As a strategic communications pro and former journalist, it's my job to obsess over the spirit of a message—and understand how a chosen tool, technique or medium may weaken what people really mean to convey.
Since the fall 2022 return-to-office push began in corporate America, media outlets from Axios to Business Insider have been charting emoji use on social platforms and at work through emails and messaging apps like Slack. And with new reporting this week showing that remote work rates went UP last month even with calls from business leaders to limit WFH time, I'm thinking a lot lately about how prevalent – and problematic – emoji are for everyday communications at times when face time with full teams or even close colleagues is scarce.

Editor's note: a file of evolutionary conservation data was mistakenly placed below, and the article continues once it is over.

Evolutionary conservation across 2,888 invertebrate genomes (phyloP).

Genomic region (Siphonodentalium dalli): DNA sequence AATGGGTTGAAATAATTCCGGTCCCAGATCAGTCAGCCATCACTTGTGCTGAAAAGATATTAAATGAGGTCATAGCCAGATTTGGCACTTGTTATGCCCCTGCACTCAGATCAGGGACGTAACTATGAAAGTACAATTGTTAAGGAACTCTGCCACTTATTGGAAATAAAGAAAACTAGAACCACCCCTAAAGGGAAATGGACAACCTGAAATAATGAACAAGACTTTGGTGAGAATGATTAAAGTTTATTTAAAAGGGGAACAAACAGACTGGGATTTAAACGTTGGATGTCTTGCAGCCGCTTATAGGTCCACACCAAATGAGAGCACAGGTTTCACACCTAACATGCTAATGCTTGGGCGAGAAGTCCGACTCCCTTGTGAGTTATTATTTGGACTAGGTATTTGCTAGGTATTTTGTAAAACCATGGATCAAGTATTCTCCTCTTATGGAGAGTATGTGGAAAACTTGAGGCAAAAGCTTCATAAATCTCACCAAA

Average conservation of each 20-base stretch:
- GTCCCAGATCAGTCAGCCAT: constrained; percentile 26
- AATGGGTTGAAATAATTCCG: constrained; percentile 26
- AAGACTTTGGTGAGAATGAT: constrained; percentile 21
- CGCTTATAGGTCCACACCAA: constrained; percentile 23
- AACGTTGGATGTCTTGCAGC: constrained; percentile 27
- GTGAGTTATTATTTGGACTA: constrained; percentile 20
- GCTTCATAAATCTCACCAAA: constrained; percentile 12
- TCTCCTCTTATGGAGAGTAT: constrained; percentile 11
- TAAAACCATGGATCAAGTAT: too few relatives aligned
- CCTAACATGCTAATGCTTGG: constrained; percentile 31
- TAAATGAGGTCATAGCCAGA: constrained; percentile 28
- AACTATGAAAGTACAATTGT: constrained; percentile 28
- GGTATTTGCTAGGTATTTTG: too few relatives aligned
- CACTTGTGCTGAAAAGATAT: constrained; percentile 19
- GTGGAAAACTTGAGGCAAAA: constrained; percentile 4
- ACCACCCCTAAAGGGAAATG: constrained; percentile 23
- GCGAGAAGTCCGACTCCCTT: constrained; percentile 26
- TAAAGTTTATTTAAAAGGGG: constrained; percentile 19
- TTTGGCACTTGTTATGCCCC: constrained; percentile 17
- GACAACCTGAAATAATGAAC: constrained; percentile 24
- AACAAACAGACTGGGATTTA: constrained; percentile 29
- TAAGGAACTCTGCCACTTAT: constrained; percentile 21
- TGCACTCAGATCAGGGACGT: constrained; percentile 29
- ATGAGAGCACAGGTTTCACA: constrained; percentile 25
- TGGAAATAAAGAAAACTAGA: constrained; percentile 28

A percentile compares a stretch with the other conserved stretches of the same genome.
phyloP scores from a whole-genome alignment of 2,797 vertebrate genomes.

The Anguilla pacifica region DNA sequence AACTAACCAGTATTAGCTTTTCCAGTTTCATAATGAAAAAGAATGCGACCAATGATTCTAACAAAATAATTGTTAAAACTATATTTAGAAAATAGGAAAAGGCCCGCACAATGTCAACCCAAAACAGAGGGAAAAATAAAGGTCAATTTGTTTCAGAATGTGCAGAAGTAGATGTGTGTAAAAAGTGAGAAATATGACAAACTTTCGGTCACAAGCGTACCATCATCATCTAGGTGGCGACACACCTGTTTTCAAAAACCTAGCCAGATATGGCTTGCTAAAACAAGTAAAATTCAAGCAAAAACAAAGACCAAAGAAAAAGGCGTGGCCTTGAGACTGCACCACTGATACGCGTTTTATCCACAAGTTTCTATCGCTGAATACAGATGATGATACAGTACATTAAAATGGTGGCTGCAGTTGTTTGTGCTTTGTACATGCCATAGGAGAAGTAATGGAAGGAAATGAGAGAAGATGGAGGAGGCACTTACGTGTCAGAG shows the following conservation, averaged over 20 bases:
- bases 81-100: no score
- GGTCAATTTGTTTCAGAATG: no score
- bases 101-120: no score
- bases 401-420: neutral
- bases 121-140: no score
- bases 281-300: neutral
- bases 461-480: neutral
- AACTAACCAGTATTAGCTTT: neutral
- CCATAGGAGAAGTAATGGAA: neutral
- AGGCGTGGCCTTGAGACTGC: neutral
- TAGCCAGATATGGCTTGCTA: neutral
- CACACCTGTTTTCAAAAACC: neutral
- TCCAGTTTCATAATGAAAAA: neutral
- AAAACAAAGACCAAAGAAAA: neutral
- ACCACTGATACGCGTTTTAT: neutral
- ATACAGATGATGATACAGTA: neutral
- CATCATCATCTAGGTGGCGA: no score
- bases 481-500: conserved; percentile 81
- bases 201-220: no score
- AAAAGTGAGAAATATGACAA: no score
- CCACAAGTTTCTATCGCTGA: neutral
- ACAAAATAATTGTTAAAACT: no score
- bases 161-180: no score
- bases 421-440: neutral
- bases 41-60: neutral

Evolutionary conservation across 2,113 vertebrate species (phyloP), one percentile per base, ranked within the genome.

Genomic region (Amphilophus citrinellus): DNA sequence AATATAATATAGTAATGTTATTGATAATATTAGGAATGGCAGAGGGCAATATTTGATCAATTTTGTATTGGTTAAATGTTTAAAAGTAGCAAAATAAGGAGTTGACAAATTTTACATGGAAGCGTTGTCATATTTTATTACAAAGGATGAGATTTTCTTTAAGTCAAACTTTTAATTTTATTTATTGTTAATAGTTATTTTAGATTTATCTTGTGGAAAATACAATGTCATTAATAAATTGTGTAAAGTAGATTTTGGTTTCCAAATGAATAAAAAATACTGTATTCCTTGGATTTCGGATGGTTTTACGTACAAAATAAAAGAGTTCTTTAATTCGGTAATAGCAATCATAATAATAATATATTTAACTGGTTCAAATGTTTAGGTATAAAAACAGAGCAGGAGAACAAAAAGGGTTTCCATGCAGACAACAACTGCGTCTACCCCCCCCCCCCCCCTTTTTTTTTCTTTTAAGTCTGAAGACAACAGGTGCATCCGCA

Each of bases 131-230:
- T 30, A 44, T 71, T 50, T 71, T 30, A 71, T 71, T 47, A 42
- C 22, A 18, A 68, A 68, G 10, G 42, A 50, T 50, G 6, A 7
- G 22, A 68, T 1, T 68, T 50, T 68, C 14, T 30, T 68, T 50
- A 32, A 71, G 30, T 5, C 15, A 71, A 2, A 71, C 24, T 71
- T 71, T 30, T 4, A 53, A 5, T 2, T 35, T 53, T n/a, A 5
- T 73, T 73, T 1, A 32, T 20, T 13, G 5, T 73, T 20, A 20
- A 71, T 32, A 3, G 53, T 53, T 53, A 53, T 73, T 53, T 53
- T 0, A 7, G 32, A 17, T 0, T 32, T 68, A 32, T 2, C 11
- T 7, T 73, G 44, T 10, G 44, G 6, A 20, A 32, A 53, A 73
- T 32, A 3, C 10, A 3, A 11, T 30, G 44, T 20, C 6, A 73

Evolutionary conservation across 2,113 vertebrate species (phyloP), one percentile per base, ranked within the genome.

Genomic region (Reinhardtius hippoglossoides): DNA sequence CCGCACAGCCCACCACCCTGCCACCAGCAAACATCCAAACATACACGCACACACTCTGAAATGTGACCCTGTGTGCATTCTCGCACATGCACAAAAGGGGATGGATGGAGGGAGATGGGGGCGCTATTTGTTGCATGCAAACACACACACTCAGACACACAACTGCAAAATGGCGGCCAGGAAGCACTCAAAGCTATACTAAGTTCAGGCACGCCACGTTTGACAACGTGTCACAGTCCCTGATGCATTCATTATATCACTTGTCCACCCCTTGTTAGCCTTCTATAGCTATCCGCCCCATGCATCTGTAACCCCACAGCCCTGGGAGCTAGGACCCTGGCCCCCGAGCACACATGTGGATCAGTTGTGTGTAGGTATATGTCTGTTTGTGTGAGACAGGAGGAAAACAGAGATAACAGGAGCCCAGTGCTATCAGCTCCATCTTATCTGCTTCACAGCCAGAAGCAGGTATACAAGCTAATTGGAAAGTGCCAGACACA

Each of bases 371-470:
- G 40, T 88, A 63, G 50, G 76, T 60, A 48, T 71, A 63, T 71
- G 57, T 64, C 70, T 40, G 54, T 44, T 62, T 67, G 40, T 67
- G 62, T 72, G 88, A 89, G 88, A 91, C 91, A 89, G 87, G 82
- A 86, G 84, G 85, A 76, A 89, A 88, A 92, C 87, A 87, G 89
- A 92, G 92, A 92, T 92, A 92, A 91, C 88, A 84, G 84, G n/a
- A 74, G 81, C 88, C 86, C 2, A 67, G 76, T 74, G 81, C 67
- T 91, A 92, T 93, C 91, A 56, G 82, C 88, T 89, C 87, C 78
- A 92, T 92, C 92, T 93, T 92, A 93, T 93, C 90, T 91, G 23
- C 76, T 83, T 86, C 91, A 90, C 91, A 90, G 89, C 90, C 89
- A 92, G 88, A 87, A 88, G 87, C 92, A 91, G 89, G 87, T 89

But why are these little social icons such a fail? Because, as the name suggests, they are meant to express emotion, not articulate points. And as an abbreviated language, they allow way too much room for interpretation. In fact, generations from Alpha to Boomers interpret them in wildly different ways.
So, do you think sending someone a 👍 is passive aggressive or rude? Gen Z definitely does ... but often Gen X doesn't.
Something for PR leads, comms teams, social media managers and really all of us to keep in mind every day.